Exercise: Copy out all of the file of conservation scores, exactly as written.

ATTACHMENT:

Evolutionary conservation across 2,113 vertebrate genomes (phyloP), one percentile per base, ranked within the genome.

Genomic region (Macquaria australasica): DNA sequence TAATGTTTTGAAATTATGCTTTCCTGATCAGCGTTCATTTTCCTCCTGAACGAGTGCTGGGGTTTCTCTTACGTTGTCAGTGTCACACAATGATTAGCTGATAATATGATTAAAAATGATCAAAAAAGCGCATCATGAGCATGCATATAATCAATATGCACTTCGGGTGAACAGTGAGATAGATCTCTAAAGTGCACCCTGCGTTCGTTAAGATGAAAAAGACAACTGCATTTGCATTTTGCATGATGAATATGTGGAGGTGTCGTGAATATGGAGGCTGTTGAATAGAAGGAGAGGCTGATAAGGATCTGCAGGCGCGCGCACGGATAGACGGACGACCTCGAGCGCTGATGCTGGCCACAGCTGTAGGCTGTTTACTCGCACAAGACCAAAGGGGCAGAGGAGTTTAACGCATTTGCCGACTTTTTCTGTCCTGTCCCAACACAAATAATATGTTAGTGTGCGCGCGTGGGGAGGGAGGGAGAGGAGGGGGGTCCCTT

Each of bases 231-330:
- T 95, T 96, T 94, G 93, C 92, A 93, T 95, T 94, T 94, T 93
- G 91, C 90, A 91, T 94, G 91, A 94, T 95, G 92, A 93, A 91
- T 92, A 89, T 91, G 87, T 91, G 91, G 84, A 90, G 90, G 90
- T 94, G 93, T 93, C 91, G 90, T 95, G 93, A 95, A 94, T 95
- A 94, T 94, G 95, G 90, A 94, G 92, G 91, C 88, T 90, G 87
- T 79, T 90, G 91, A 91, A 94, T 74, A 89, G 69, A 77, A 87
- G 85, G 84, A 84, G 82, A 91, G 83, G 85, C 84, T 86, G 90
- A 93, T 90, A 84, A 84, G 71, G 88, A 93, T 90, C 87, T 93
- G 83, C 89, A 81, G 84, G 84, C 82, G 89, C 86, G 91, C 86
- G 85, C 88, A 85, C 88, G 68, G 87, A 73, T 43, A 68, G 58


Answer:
Evolutionary conservation across 2,113 vertebrate genomes (phyloP), one percentile per base, ranked within the genome.

Genomic region (Macquaria australasica): DNA sequence TAATGTTTTGAAATTATGCTTTCCTGATCAGCGTTCATTTTCCTCCTGAACGAGTGCTGGGGTTTCTCTTACGTTGTCAGTGTCACACAATGATTAGCTGATAATATGATTAAAAATGATCAAAAAAGCGCATCATGAGCATGCATATAATCAATATGCACTTCGGGTGAACAGTGAGATAGATCTCTAAAGTGCACCCTGCGTTCGTTAAGATGAAAAAGACAACTGCATTTGCATTTTGCATGATGAATATGTGGAGGTGTCGTGAATATGGAGGCTGTTGAATAGAAGGAGAGGCTGATAAGGATCTGCAGGCGCGCGCACGGATAGACGGACGACCTCGAGCGCTGATGCTGGCCACAGCTGTAGGCTGTTTACTCGCACAAGACCAAAGGGGCAGAGGAGTTTAACGCATTTGCCGACTTTTTCTGTCCTGTCCCAACACAAATAATATGTTAGTGTGCGCGCGTGGGGAGGGAGGGAGAGGAGGGGGGTCCCTT

Each of bases 231-330:
- T 95, T 96, T 94, G 93, C 92, A 93, T 95, T 94, T 94, T 93
- G 91, C 90, A 91, T 94, G 91, A 94, T 95, G 92, A 93, A 91
- T 92, A 89, T 91, G 87, T 91, G 91, G 84, A 90, G 90, G 90
- T 94, G 93, T 93, C 91, G 90, T 95, G 93, A 95, A 94, T 95
- A 94, T 94, G 95, G 90, A 94, G 92, G 91, C 88, T 90, G 87
- T 79, T 90, G 91, A 91, A 94, T 74, A 89, G 69, A 77, A 87
- G 85, G 84, A 84, G 82, A 91, G 83, G 85, C 84, T 86, G 90
- A 93, T 90, A 84, A 84, G 71, G 88, A 93, T 90, C 87, T 93
- G 83, C 89, A 81, G 84, G 84, C 82, G 89, C 86, G 91, C 86
- G 85, C 88, A 85, C 88, G 68, G 87, A 73, T 43, A 68, G 58